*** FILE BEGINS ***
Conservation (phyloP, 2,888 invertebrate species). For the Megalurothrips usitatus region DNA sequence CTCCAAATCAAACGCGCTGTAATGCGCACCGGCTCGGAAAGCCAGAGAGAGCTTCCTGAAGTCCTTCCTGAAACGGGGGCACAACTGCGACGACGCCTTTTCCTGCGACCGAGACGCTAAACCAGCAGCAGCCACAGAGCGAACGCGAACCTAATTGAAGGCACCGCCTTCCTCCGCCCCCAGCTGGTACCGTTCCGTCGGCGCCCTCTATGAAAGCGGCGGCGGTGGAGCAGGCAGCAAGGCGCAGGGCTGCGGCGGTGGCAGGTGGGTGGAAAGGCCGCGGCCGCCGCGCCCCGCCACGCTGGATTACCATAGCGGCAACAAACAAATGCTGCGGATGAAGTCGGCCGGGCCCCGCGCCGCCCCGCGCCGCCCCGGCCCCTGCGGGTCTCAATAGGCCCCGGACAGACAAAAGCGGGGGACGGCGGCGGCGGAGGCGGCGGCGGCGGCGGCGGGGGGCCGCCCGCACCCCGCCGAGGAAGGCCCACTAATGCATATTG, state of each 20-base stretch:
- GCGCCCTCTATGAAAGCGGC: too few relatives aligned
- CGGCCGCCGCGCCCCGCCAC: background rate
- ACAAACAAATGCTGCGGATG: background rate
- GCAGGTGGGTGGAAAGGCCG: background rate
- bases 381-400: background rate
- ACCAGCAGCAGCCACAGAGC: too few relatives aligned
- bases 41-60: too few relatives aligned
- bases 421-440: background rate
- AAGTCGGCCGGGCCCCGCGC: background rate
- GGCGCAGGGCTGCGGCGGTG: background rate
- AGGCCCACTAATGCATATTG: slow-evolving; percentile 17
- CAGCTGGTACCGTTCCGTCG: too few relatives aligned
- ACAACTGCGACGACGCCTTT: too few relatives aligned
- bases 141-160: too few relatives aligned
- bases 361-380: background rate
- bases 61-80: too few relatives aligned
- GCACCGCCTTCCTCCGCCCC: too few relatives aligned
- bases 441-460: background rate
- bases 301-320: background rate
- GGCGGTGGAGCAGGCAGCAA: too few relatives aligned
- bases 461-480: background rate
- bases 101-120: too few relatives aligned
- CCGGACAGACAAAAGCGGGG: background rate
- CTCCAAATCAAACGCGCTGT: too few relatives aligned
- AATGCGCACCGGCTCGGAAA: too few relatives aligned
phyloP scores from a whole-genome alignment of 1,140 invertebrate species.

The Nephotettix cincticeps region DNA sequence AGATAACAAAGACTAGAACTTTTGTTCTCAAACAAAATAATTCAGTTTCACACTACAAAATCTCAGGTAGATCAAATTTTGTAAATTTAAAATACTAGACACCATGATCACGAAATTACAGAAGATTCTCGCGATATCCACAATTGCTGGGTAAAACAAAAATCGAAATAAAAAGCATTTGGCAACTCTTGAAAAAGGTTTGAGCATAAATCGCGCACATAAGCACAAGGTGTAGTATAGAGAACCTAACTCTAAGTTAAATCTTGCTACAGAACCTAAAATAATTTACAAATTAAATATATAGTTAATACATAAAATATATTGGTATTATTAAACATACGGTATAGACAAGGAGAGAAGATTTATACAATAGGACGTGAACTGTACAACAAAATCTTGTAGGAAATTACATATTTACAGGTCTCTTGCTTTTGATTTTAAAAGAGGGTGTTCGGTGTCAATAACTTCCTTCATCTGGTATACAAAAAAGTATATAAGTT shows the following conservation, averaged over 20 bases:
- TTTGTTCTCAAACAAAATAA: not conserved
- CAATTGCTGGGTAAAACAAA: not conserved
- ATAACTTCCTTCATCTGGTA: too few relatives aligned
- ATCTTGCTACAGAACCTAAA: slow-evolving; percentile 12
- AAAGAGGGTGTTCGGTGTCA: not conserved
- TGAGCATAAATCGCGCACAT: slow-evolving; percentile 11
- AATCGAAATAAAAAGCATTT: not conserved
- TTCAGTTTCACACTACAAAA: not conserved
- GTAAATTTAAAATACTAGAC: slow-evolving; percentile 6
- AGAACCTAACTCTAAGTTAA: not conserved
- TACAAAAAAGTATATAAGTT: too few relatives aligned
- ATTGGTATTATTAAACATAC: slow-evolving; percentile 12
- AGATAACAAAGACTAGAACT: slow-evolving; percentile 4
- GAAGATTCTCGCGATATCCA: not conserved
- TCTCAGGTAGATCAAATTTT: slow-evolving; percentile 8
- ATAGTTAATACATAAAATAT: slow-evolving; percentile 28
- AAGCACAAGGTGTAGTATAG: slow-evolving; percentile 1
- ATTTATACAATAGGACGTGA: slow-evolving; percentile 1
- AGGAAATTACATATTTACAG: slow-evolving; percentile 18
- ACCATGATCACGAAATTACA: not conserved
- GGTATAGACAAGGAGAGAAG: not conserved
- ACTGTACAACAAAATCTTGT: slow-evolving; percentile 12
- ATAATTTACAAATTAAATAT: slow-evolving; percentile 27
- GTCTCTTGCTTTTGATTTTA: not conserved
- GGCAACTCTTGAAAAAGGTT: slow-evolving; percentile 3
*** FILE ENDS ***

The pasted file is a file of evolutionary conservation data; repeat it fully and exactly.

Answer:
Conservation (phyloP, 2,888 invertebrate species). For the Megalurothrips usitatus region DNA sequence CTCCAAATCAAACGCGCTGTAATGCGCACCGGCTCGGAAAGCCAGAGAGAGCTTCCTGAAGTCCTTCCTGAAACGGGGGCACAACTGCGACGACGCCTTTTCCTGCGACCGAGACGCTAAACCAGCAGCAGCCACAGAGCGAACGCGAACCTAATTGAAGGCACCGCCTTCCTCCGCCCCCAGCTGGTACCGTTCCGTCGGCGCCCTCTATGAAAGCGGCGGCGGTGGAGCAGGCAGCAAGGCGCAGGGCTGCGGCGGTGGCAGGTGGGTGGAAAGGCCGCGGCCGCCGCGCCCCGCCACGCTGGATTACCATAGCGGCAACAAACAAATGCTGCGGATGAAGTCGGCCGGGCCCCGCGCCGCCCCGCGCCGCCCCGGCCCCTGCGGGTCTCAATAGGCCCCGGACAGACAAAAGCGGGGGACGGCGGCGGCGGAGGCGGCGGCGGCGGCGGCGGGGGGCCGCCCGCACCCCGCCGAGGAAGGCCCACTAATGCATATTG, state of each 20-base stretch:
- GCGCCCTCTATGAAAGCGGC: too few relatives aligned
- CGGCCGCCGCGCCCCGCCAC: background rate
- ACAAACAAATGCTGCGGATG: background rate
- GCAGGTGGGTGGAAAGGCCG: background rate
- bases 381-400: background rate
- ACCAGCAGCAGCCACAGAGC: too few relatives aligned
- bases 41-60: too few relatives aligned
- bases 421-440: background rate
- AAGTCGGCCGGGCCCCGCGC: background rate
- GGCGCAGGGCTGCGGCGGTG: background rate
- AGGCCCACTAATGCATATTG: slow-evolving; percentile 17
- CAGCTGGTACCGTTCCGTCG: too few relatives aligned
- ACAACTGCGACGACGCCTTT: too few relatives aligned
- bases 141-160: too few relatives aligned
- bases 361-380: background rate
- bases 61-80: too few relatives aligned
- GCACCGCCTTCCTCCGCCCC: too few relatives aligned
- bases 441-460: background rate
- bases 301-320: background rate
- GGCGGTGGAGCAGGCAGCAA: too few relatives aligned
- bases 461-480: background rate
- bases 101-120: too few relatives aligned
- CCGGACAGACAAAAGCGGGG: background rate
- CTCCAAATCAAACGCGCTGT: too few relatives aligned
- AATGCGCACCGGCTCGGAAA: too few relatives aligned
phyloP scores from a whole-genome alignment of 1,140 invertebrate species.

The Nephotettix cincticeps region DNA sequence AGATAACAAAGACTAGAACTTTTGTTCTCAAACAAAATAATTCAGTTTCACACTACAAAATCTCAGGTAGATCAAATTTTGTAAATTTAAAATACTAGACACCATGATCACGAAATTACAGAAGATTCTCGCGATATCCACAATTGCTGGGTAAAACAAAAATCGAAATAAAAAGCATTTGGCAACTCTTGAAAAAGGTTTGAGCATAAATCGCGCACATAAGCACAAGGTGTAGTATAGAGAACCTAACTCTAAGTTAAATCTTGCTACAGAACCTAAAATAATTTACAAATTAAATATATAGTTAATACATAAAATATATTGGTATTATTAAACATACGGTATAGACAAGGAGAGAAGATTTATACAATAGGACGTGAACTGTACAACAAAATCTTGTAGGAAATTACATATTTACAGGTCTCTTGCTTTTGATTTTAAAAGAGGGTGTTCGGTGTCAATAACTTCCTTCATCTGGTATACAAAAAAGTATATAAGTT shows the following conservation, averaged over 20 bases:
- TTTGTTCTCAAACAAAATAA: not conserved
- CAATTGCTGGGTAAAACAAA: not conserved
- ATAACTTCCTTCATCTGGTA: too few relatives aligned
- ATCTTGCTACAGAACCTAAA: slow-evolving; percentile 12
- AAAGAGGGTGTTCGGTGTCA: not conserved
- TGAGCATAAATCGCGCACAT: slow-evolving; percentile 11
- AATCGAAATAAAAAGCATTT: not conserved
- TTCAGTTTCACACTACAAAA: not conserved
- GTAAATTTAAAATACTAGAC: slow-evolving; percentile 6
- AGAACCTAACTCTAAGTTAA: not conserved
- TACAAAAAAGTATATAAGTT: too few relatives aligned
- ATTGGTATTATTAAACATAC: slow-evolving; percentile 12
- AGATAACAAAGACTAGAACT: slow-evolving; percentile 4
- GAAGATTCTCGCGATATCCA: not conserved
- TCTCAGGTAGATCAAATTTT: slow-evolving; percentile 8
- ATAGTTAATACATAAAATAT: slow-evolving; percentile 28
- AAGCACAAGGTGTAGTATAG: slow-evolving; percentile 1
- ATTTATACAATAGGACGTGA: slow-evolving; percentile 1
- AGGAAATTACATATTTACAG: slow-evolving; percentile 18
- ACCATGATCACGAAATTACA: not conserved
- GGTATAGACAAGGAGAGAAG: not conserved
- ACTGTACAACAAAATCTTGT: slow-evolving; percentile 12
- ATAATTTACAAATTAAATAT: slow-evolving; percentile 27
- GTCTCTTGCTTTTGATTTTA: not conserved
- GGCAACTCTTGAAAAAGGTT: slow-evolving; percentile 3